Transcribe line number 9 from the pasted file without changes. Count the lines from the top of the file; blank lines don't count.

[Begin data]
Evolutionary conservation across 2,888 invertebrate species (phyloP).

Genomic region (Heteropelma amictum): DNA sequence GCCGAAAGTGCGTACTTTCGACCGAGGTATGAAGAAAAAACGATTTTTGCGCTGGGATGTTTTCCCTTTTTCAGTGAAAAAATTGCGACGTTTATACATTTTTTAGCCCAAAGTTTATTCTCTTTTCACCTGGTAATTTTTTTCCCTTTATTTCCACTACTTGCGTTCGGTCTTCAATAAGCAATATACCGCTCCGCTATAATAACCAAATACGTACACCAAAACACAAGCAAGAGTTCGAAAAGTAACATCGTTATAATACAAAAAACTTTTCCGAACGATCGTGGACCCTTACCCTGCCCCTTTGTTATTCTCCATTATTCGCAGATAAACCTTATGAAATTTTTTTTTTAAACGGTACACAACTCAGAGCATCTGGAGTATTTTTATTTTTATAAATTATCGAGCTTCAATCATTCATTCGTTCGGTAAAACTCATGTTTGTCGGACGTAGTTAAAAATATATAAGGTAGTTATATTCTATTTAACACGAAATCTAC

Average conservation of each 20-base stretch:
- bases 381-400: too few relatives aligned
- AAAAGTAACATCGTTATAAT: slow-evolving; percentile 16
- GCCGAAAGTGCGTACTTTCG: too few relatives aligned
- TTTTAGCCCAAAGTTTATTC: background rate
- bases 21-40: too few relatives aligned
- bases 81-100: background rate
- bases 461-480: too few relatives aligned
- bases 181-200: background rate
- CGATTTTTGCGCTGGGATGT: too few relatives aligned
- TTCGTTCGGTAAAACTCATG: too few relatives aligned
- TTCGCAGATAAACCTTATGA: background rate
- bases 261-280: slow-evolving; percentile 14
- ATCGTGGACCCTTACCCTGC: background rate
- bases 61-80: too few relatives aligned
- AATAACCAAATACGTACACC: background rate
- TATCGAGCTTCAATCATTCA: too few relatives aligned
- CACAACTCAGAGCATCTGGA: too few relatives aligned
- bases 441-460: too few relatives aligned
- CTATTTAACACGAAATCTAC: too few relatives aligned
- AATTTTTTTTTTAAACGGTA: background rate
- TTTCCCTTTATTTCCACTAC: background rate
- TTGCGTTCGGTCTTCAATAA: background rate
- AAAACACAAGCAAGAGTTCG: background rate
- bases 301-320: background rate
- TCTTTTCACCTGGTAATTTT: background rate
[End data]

- bases 81-100: background rate